How Kikwete clinched the CCM nomination

Monday May 16 2005


By STANLEY KAMANA
Special Correspondent

An abrupt change of mind by President Benjamin Mkapa and an alleged serious infringement of the Chama cha Mapinduzi (CCM) constitution are two of the main factors that cleared the path for Foreign Minister Jakaya Mrisho Kikwete’s nomination as the ruling party’s presidential candidate in the October 30 general election.

Sources privy to the party's inner circle, said last week that had President Mkapa not shelved confidential reports on each of the candidates compiled by the party’s security and ethics unit, by declaring that none of them was beyond reproach, the fight for the nomination would have been a lot tougher.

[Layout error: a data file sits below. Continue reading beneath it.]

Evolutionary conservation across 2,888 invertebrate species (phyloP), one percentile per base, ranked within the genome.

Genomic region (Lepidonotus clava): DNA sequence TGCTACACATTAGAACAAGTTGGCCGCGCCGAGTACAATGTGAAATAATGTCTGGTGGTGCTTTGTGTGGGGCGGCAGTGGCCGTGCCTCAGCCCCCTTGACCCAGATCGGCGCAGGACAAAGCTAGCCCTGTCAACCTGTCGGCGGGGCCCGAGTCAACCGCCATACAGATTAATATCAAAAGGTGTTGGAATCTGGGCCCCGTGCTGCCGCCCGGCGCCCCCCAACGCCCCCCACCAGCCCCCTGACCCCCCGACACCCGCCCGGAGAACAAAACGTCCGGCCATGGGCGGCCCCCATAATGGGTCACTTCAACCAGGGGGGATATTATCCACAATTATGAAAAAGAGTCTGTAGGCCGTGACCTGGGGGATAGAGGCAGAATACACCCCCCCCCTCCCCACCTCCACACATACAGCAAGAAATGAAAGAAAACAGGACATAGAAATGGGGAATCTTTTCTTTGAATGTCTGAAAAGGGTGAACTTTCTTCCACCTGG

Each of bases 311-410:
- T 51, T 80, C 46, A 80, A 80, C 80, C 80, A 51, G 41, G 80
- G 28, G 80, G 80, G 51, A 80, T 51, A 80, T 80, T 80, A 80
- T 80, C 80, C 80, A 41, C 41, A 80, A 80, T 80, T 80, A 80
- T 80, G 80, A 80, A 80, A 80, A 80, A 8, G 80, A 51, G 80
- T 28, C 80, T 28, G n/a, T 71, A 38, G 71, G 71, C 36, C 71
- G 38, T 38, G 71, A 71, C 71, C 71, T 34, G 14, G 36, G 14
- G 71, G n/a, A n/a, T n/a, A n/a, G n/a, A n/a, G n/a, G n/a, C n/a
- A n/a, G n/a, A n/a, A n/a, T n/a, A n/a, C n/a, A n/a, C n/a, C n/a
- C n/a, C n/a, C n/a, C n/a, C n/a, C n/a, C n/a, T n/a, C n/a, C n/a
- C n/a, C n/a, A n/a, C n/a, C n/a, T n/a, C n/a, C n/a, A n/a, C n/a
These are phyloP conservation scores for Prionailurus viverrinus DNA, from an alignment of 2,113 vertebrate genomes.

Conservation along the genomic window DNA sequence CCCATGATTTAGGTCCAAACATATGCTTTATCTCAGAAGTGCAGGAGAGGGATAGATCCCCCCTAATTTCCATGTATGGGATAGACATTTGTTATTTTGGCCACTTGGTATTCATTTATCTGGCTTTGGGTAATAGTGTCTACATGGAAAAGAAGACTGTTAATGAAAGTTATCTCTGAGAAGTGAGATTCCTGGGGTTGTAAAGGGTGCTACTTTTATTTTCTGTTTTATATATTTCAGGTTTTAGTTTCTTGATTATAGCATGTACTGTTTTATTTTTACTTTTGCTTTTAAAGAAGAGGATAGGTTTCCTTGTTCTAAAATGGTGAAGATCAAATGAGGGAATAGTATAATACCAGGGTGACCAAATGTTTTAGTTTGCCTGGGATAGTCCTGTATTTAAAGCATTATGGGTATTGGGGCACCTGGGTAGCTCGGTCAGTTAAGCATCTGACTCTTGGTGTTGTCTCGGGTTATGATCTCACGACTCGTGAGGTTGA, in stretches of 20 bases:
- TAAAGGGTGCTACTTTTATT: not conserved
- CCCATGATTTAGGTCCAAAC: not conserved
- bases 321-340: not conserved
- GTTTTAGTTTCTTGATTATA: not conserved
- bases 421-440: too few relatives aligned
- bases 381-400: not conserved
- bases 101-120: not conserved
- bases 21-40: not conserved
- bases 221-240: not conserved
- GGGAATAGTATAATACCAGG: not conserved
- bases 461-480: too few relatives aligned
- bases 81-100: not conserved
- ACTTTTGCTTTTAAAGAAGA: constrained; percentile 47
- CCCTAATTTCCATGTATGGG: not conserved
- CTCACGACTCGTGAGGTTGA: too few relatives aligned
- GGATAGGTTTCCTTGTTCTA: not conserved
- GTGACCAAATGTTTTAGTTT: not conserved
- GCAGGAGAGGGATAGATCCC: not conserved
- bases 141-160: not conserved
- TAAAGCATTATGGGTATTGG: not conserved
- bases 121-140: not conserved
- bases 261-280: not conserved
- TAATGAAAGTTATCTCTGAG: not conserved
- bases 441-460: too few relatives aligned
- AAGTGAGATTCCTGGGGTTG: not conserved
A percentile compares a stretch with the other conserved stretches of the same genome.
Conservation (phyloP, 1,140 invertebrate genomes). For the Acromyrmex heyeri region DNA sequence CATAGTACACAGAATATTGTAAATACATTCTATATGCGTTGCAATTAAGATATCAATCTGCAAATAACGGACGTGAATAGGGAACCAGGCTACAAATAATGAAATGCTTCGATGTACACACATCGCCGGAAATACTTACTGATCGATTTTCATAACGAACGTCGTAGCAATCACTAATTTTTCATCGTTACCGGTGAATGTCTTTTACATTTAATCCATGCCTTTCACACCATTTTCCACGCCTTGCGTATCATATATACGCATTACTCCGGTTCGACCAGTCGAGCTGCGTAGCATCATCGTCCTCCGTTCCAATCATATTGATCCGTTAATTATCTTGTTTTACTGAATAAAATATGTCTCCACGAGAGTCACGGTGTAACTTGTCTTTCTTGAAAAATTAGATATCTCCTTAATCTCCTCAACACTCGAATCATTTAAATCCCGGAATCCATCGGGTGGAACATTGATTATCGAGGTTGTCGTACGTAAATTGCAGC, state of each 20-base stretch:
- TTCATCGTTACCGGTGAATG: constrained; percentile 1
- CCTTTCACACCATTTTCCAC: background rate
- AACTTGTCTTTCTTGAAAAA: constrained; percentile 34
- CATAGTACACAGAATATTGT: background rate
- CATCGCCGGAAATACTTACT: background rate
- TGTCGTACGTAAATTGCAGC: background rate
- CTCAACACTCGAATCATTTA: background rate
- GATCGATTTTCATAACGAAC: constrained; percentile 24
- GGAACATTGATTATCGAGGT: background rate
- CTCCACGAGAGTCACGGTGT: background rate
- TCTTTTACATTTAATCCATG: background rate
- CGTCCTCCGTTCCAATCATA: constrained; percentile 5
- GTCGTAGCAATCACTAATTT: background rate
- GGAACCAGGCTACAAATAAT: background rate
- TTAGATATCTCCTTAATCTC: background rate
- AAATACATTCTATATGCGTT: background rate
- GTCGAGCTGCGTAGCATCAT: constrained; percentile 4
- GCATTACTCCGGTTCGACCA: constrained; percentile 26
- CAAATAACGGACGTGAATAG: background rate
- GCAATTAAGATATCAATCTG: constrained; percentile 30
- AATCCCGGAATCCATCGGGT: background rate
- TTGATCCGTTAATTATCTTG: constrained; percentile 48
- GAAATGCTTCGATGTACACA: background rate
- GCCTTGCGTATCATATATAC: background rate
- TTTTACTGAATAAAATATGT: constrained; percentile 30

Similarly, sources say that if the party constitution had been followed to the letter, allowing the one-man-three-votes election rule that has been in use since 1995, Kikwete might not have won. Under the rule, each member of the National Executive Council is expected to nominate three people whose names will then be forwarded to the general congress of the party, where a winner is to elected.

But due to pressure from the public and media, who questioned the one-man-three-votes rule on the grounds that a weak candidate could sneak through, Mkapa dropped the requirement in favour of each NEC member nominating only one candidate, without having the decision endorsed by the party's General Assembly. It also took Mkapa's personal intervention to keep his Foreign Minister's nomination on course, by turning age and experience in the party into campaign issues.